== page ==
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The implications of different developmental patterns of disruptive behavior problems for school adjustment

  • ELIZABETH A. STORMSHAK (a1), KAREN L. BIERMAN (a1) and THE CONDUCT PROBLEMS PREVENTION RESEARCH GROUP

Abstract

Based upon developmental models of disruptive behavior problems, this study examined the hypothesis that the nature of a child's externalizing problems at home may be important in predicting the probability of and nature of school adjustment problems at school entry. Parent ratings were collected for a sample of 631 behaviorally disruptive children using the Child Behavior Checklist. Confirmatory factor analyses revealed differentiated ratings of oppositional, aggressive, and hyperactive/inattentive behaviors at home. Teacher and peer nominations assessed school adjustment at the end of first grade. As expected from a developmental perspective, aggressive behaviors indicated more severe dysfunction and were more likely to generalize to the school setting than were oppositional behaviors. Hyperactive/inattentive behaviors at home led to more classroom disruption than did aggressive or oppositional behaviors. Co-occurring patterns of oppositional/aggressive and hyperactive/inattentive behaviors were more common than were single-problem patterns, and were associated with broad dysfunction in the social and classroom contexts. The results were interpreted within a developmental framework, in which oppositional, aggressive, and hyperactive/inattentive behaviors may reflect distinct (as well as shared) developmental processes that have implications for the home-to-school generalization of behavior problems and subsequent school adjustment.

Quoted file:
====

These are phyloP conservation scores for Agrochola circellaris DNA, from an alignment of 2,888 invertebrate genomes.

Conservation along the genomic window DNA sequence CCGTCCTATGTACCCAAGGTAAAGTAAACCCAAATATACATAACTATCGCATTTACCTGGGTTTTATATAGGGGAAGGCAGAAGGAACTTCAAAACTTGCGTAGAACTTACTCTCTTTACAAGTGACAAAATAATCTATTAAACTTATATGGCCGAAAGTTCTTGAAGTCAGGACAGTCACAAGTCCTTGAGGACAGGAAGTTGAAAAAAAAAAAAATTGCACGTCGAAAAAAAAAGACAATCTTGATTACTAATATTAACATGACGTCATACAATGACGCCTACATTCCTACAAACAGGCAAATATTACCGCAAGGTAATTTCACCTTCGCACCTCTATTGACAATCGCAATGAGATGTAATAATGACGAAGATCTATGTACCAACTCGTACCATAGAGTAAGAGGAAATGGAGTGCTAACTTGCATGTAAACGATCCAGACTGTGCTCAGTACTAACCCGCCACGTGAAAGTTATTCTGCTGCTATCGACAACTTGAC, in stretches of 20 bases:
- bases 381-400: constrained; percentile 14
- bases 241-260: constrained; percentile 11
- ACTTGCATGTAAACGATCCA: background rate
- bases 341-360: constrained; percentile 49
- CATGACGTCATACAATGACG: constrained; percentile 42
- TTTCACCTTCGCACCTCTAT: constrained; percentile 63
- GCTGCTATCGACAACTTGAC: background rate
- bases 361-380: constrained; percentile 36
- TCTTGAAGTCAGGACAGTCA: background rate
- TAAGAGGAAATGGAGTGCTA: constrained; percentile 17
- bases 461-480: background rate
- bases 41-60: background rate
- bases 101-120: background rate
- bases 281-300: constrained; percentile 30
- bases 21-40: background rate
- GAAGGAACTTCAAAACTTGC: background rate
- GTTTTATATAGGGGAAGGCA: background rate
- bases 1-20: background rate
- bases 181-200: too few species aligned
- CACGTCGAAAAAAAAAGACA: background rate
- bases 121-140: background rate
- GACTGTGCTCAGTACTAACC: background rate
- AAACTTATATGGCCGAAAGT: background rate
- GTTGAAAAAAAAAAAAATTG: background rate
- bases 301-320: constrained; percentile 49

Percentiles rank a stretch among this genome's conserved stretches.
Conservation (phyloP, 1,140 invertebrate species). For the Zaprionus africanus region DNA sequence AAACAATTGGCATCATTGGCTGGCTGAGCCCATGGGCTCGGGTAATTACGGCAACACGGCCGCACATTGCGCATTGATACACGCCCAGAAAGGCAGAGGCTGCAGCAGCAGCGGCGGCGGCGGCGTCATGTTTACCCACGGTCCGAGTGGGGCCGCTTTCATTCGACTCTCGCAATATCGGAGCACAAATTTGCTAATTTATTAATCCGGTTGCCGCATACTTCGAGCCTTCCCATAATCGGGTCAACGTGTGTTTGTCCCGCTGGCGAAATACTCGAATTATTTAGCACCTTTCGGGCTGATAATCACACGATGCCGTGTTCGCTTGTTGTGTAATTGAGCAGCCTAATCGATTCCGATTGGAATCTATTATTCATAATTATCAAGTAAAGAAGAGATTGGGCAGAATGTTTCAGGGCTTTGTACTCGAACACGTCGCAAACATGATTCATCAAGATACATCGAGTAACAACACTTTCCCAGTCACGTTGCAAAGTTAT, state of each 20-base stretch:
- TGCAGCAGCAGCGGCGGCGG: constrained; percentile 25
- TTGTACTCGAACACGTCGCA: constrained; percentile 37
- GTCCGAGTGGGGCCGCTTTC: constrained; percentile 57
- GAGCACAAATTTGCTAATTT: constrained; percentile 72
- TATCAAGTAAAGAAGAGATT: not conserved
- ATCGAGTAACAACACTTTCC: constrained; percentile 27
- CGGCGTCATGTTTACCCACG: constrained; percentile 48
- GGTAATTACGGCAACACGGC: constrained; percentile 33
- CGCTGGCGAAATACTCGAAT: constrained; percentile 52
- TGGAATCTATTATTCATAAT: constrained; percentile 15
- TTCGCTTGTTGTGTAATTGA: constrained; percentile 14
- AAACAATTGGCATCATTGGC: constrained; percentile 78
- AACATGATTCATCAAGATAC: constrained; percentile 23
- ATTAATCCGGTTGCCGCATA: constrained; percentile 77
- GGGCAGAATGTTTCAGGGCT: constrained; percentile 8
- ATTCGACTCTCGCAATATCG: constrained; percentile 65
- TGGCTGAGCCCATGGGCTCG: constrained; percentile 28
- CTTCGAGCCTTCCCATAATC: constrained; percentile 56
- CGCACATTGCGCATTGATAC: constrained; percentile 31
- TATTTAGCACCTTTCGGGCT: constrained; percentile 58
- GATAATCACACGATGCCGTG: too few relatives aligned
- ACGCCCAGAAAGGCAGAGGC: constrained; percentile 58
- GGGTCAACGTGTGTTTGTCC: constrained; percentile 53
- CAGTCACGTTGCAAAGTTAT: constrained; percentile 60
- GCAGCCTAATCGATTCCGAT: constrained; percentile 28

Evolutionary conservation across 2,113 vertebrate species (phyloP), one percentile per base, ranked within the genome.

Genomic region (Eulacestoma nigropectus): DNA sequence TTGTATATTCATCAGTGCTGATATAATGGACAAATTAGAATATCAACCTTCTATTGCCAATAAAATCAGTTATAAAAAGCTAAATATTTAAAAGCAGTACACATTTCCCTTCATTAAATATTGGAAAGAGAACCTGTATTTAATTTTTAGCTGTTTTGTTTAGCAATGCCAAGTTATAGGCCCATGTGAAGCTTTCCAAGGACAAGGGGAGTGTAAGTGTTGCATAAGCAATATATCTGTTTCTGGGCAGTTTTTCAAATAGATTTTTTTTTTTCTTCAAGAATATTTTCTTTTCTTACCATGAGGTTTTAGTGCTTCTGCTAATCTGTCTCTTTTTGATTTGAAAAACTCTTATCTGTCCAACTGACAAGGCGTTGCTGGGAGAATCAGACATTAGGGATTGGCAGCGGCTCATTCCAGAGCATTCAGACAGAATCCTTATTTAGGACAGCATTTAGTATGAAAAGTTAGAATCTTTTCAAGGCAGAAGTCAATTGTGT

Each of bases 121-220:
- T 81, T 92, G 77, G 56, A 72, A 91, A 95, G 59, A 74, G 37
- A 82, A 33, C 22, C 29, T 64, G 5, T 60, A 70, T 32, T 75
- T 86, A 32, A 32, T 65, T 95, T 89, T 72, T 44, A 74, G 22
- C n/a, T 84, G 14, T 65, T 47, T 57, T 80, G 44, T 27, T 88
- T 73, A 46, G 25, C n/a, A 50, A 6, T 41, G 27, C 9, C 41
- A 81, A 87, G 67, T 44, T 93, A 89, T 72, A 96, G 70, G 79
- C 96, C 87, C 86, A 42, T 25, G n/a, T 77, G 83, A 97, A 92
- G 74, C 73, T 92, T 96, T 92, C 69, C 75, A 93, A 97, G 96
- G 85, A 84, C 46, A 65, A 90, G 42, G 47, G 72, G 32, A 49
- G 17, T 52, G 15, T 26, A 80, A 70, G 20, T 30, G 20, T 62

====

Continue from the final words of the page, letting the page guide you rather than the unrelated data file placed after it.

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Corresponding author

Address correspondence and reprint requests to: Karen L. Bierman, Department of Psychology, Pennsylvania State University, 522 Moore Building, University Park, PA 16802; E-mail: kb2@psu.edu.

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The implications of different developmental patterns of disruptive behavior problems for school adjustment

  • ELIZABETH A. STORMSHAK (a1), KAREN L. BIERMAN (a1) and THE CONDUCT PROBLEMS PREVENTION RESEARCH GROUP

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